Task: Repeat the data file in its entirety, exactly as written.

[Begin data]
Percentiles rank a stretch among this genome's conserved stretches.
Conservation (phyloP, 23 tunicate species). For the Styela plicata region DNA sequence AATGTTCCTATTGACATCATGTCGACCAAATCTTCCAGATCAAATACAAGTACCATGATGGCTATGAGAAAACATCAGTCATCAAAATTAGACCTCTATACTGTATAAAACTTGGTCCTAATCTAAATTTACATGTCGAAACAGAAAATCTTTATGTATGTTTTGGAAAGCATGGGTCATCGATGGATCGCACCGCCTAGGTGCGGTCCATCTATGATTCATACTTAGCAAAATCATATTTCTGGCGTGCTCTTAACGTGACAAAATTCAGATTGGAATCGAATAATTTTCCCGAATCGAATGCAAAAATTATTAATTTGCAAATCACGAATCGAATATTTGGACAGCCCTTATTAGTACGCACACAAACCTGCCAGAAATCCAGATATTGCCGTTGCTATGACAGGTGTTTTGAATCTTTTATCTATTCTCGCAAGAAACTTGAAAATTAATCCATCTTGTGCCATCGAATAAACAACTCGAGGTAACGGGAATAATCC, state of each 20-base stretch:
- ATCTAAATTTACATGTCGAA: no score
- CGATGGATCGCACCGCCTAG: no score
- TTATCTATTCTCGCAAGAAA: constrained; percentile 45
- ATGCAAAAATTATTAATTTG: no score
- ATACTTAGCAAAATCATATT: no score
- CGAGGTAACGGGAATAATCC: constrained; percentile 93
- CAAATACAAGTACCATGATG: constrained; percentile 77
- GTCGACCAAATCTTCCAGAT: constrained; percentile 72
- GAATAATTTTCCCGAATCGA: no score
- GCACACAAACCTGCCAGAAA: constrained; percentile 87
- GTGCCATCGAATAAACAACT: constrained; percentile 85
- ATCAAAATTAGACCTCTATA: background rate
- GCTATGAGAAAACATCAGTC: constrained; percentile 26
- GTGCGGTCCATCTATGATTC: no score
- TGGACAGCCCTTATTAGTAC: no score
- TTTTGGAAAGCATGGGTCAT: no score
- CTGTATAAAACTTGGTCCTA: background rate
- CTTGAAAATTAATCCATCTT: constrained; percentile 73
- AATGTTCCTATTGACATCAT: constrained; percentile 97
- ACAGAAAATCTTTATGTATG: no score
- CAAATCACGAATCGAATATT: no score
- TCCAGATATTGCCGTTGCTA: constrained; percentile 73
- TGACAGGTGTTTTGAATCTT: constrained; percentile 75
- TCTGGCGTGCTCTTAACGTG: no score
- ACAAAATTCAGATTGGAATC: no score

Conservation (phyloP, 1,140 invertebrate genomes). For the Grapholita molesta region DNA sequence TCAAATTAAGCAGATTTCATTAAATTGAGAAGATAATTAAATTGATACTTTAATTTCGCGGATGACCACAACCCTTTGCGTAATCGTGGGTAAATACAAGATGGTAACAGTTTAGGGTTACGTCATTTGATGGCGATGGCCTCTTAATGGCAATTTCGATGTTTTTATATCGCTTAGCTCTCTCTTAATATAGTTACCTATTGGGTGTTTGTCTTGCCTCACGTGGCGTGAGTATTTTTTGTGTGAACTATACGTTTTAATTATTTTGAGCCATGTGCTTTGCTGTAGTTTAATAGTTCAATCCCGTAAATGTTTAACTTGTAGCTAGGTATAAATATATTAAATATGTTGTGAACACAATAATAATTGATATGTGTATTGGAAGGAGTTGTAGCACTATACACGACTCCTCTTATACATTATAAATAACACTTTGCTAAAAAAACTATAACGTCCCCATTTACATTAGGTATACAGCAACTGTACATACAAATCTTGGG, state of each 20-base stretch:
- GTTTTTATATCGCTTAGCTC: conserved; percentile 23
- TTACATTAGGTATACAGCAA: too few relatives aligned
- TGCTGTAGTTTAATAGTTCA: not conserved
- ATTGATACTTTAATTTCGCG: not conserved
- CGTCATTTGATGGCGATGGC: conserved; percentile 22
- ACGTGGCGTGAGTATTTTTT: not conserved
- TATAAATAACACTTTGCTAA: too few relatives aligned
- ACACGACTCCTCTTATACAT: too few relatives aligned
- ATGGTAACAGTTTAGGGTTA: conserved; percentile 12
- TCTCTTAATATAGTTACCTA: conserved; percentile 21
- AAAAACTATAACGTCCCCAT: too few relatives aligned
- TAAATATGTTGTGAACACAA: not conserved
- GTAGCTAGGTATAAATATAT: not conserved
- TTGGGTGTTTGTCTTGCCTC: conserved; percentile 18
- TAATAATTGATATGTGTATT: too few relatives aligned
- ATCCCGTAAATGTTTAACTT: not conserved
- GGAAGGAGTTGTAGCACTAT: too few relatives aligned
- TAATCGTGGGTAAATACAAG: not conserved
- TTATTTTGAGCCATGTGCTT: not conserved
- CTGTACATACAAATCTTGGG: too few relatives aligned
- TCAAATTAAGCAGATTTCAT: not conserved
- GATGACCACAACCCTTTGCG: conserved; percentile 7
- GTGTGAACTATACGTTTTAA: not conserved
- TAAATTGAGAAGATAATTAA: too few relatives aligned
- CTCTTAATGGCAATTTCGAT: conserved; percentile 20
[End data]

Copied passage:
Percentiles rank a stretch among this genome's conserved stretches.
Conservation (phyloP, 23 tunicate species). For the Styela plicata region DNA sequence AATGTTCCTATTGACATCATGTCGACCAAATCTTCCAGATCAAATACAAGTACCATGATGGCTATGAGAAAACATCAGTCATCAAAATTAGACCTCTATACTGTATAAAACTTGGTCCTAATCTAAATTTACATGTCGAAACAGAAAATCTTTATGTATGTTTTGGAAAGCATGGGTCATCGATGGATCGCACCGCCTAGGTGCGGTCCATCTATGATTCATACTTAGCAAAATCATATTTCTGGCGTGCTCTTAACGTGACAAAATTCAGATTGGAATCGAATAATTTTCCCGAATCGAATGCAAAAATTATTAATTTGCAAATCACGAATCGAATATTTGGACAGCCCTTATTAGTACGCACACAAACCTGCCAGAAATCCAGATATTGCCGTTGCTATGACAGGTGTTTTGAATCTTTTATCTATTCTCGCAAGAAACTTGAAAATTAATCCATCTTGTGCCATCGAATAAACAACTCGAGGTAACGGGAATAATCC, state of each 20-base stretch:
- ATCTAAATTTACATGTCGAA: no score
- CGATGGATCGCACCGCCTAG: no score
- TTATCTATTCTCGCAAGAAA: constrained; percentile 45
- ATGCAAAAATTATTAATTTG: no score
- ATACTTAGCAAAATCATATT: no score
- CGAGGTAACGGGAATAATCC: constrained; percentile 93
- CAAATACAAGTACCATGATG: constrained; percentile 77
- GTCGACCAAATCTTCCAGAT: constrained; percentile 72
- GAATAATTTTCCCGAATCGA: no score
- GCACACAAACCTGCCAGAAA: constrained; percentile 87
- GTGCCATCGAATAAACAACT: constrained; percentile 85
- ATCAAAATTAGACCTCTATA: background rate
- GCTATGAGAAAACATCAGTC: constrained; percentile 26
- GTGCGGTCCATCTATGATTC: no score
- TGGACAGCCCTTATTAGTAC: no score
- TTTTGGAAAGCATGGGTCAT: no score
- CTGTATAAAACTTGGTCCTA: background rate
- CTTGAAAATTAATCCATCTT: constrained; percentile 73
- AATGTTCCTATTGACATCAT: constrained; percentile 97
- ACAGAAAATCTTTATGTATG: no score
- CAAATCACGAATCGAATATT: no score
- TCCAGATATTGCCGTTGCTA: constrained; percentile 73
- TGACAGGTGTTTTGAATCTT: constrained; percentile 75
- TCTGGCGTGCTCTTAACGTG: no score
- ACAAAATTCAGATTGGAATC: no score

Conservation (phyloP, 1,140 invertebrate genomes). For the Grapholita molesta region DNA sequence TCAAATTAAGCAGATTTCATTAAATTGAGAAGATAATTAAATTGATACTTTAATTTCGCGGATGACCACAACCCTTTGCGTAATCGTGGGTAAATACAAGATGGTAACAGTTTAGGGTTACGTCATTTGATGGCGATGGCCTCTTAATGGCAATTTCGATGTTTTTATATCGCTTAGCTCTCTCTTAATATAGTTACCTATTGGGTGTTTGTCTTGCCTCACGTGGCGTGAGTATTTTTTGTGTGAACTATACGTTTTAATTATTTTGAGCCATGTGCTTTGCTGTAGTTTAATAGTTCAATCCCGTAAATGTTTAACTTGTAGCTAGGTATAAATATATTAAATATGTTGTGAACACAATAATAATTGATATGTGTATTGGAAGGAGTTGTAGCACTATACACGACTCCTCTTATACATTATAAATAACACTTTGCTAAAAAAACTATAACGTCCCCATTTACATTAGGTATACAGCAACTGTACATACAAATCTTGGG, state of each 20-base stretch:
- GTTTTTATATCGCTTAGCTC: conserved; percentile 23
- TTACATTAGGTATACAGCAA: too few relatives aligned
- TGCTGTAGTTTAATAGTTCA: not conserved
- ATTGATACTTTAATTTCGCG: not conserved
- CGTCATTTGATGGCGATGGC: conserved; percentile 22
- ACGTGGCGTGAGTATTTTTT: not conserved
- TATAAATAACACTTTGCTAA: too few relatives aligned
- ACACGACTCCTCTTATACAT: too few relatives aligned
- ATGGTAACAGTTTAGGGTTA: conserved; percentile 12
- TCTCTTAATATAGTTACCTA: conserved; percentile 21
- AAAAACTATAACGTCCCCAT: too few relatives aligned
- TAAATATGTTGTGAACACAA: not conserved
- GTAGCTAGGTATAAATATAT: not conserved
- TTGGGTGTTTGTCTTGCCTC: conserved; percentile 18
- TAATAATTGATATGTGTATT: too few relatives aligned
- ATCCCGTAAATGTTTAACTT: not conserved
- GGAAGGAGTTGTAGCACTAT: too few relatives aligned
- TAATCGTGGGTAAATACAAG: not conserved
- TTATTTTGAGCCATGTGCTT: not conserved
- CTGTACATACAAATCTTGGG: too few relatives aligned
- TCAAATTAAGCAGATTTCAT: not conserved
- GATGACCACAACCCTTTGCG: conserved; percentile 7
- GTGTGAACTATACGTTTTAA: not conserved
- TAAATTGAGAAGATAATTAA: too few relatives aligned
- CTCTTAATGGCAATTTCGAT: conserved; percentile 20